Paper: An Analysis of the Topic of the Mount St. Helen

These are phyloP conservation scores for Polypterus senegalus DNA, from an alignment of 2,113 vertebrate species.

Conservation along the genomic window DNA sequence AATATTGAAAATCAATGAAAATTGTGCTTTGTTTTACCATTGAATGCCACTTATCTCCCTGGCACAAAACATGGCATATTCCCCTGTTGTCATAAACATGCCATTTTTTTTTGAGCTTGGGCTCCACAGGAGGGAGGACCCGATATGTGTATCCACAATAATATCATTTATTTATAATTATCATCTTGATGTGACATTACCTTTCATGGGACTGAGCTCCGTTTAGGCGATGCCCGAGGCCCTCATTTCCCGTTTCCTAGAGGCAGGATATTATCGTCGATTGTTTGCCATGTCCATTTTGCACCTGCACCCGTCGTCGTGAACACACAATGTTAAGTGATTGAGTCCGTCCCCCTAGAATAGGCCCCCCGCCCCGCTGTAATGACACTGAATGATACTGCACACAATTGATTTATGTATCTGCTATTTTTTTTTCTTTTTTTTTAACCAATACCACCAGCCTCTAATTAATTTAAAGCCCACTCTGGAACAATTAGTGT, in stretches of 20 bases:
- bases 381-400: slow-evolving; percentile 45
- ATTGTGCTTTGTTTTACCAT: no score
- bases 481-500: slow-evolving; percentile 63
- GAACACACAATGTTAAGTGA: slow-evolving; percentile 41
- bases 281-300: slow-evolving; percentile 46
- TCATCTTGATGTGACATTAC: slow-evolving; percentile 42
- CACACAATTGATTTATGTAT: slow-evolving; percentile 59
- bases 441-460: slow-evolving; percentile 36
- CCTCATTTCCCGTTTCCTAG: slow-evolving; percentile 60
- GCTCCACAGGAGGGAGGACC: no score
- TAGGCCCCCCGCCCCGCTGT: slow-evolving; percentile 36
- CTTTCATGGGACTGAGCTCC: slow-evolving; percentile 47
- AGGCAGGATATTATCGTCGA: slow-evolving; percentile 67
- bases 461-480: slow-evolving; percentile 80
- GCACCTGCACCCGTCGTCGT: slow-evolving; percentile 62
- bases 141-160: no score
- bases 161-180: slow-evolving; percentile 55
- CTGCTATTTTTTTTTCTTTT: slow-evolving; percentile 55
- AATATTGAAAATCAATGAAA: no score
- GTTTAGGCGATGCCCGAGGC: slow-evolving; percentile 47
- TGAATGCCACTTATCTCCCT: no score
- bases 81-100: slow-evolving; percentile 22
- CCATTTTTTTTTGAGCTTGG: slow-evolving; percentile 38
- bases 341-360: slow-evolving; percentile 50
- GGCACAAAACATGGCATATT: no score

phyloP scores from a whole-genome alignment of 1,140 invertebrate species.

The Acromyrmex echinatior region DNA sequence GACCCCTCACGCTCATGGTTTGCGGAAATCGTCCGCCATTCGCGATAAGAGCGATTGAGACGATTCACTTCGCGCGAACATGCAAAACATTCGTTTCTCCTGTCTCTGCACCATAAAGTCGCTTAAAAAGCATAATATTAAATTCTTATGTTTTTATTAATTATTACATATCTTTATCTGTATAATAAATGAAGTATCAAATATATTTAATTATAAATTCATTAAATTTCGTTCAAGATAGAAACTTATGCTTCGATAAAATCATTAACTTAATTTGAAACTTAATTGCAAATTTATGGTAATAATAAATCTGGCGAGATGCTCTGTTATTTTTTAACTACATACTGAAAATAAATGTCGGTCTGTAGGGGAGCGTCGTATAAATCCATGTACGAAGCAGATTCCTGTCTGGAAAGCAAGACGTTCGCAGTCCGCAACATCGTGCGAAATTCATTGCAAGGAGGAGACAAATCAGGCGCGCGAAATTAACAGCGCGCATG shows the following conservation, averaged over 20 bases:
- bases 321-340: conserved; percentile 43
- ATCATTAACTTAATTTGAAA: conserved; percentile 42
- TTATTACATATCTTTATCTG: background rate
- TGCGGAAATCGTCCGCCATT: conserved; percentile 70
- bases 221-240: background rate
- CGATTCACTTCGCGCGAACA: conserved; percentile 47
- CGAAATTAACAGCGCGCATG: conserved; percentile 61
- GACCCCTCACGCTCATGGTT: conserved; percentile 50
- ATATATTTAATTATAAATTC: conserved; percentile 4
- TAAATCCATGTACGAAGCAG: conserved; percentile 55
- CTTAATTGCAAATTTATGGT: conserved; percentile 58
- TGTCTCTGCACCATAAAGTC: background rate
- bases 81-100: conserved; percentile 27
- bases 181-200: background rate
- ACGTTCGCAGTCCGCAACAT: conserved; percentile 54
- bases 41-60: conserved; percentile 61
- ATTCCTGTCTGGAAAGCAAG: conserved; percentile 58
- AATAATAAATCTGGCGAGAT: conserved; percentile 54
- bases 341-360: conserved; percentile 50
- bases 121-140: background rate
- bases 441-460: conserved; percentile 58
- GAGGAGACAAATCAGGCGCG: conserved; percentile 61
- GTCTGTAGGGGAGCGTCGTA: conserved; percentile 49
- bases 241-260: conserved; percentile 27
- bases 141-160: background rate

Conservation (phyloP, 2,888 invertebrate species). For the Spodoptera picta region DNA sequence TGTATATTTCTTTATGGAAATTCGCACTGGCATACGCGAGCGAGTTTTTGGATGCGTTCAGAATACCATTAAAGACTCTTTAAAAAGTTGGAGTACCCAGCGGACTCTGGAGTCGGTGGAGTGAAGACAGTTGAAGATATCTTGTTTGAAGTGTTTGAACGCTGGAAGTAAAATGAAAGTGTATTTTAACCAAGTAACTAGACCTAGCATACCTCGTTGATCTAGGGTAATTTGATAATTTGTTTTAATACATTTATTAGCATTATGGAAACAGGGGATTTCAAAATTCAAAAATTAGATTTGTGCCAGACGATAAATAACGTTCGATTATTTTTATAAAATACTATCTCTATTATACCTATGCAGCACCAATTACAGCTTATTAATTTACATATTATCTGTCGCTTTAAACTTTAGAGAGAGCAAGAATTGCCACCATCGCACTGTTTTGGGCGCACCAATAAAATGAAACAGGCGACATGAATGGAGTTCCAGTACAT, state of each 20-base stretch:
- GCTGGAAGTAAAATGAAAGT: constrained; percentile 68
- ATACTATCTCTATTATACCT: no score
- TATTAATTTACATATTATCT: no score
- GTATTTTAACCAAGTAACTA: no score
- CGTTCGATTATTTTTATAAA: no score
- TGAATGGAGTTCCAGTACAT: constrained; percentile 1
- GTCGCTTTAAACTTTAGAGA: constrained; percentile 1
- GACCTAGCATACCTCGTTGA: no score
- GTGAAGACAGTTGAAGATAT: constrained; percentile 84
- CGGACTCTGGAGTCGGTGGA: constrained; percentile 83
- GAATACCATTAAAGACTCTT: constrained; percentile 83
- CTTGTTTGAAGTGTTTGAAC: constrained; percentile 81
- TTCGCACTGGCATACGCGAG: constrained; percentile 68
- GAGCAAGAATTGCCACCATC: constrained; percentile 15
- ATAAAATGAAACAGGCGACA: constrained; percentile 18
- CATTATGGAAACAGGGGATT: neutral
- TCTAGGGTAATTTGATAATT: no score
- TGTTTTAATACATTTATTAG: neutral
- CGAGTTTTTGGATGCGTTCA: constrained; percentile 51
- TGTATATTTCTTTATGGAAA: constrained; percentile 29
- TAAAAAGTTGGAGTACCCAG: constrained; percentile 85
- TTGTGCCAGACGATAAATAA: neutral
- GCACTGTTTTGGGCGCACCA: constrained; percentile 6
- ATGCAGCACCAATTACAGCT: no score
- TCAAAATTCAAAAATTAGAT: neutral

Mount St. Helens On May 18, 1980, it was an amazingly beautiful day for May in the Pacific Northwest. Being a Sunday, there were only a few loggers, campers and scientists in the area. Many of these people had thought they were safe because of the mountain's silence. Not even the scientists could predict exactly what was to come. At 8:32 a.m. a 5.1 magnitude quake struck one mile below the mountain. While there had been literally hundreds of earthquakes at the mountain since March 20th, the unstable north face could not have another one it. Within moments the largest landslide in recorded history removed more than 1,300 feet from the summit and swept away almost the entire north side of the mountain. The elevation of the mountain dropped from 9,677 feet to 8,363 feet. What was once the 9th highest peak in Washington state was suddenly reduced to the 30th highest peak. The intense high pressure/high teperature steam that escaped, instantly turned more than 70% of the snow and glacial ice on the mountain to water. This massive movement of rock, ash, water and downed trees swept into Spirit Lake and down the north fork of the Toutle River Valley at speeds in excess of 175 miles per hour. Despite the devastation left behind on May 18th, not everything in the blast zone was destroyed. Many animals and plants who were fortunate enough to be beneath the spring snowpack or underground, soon found their way through the thick ash to the surface. Several lakes that were still frozen over went like untouched even though all the life around them was destroyed. The presence of plant life attracted deer and elk to return to the area. With their wanderings, they stirred up even more ash, freeing seeds and shoots of plants still buried. Even though there were over 1500 elk killed as a result of the eruption, the elk population had returned threefold by the early 1990s. ...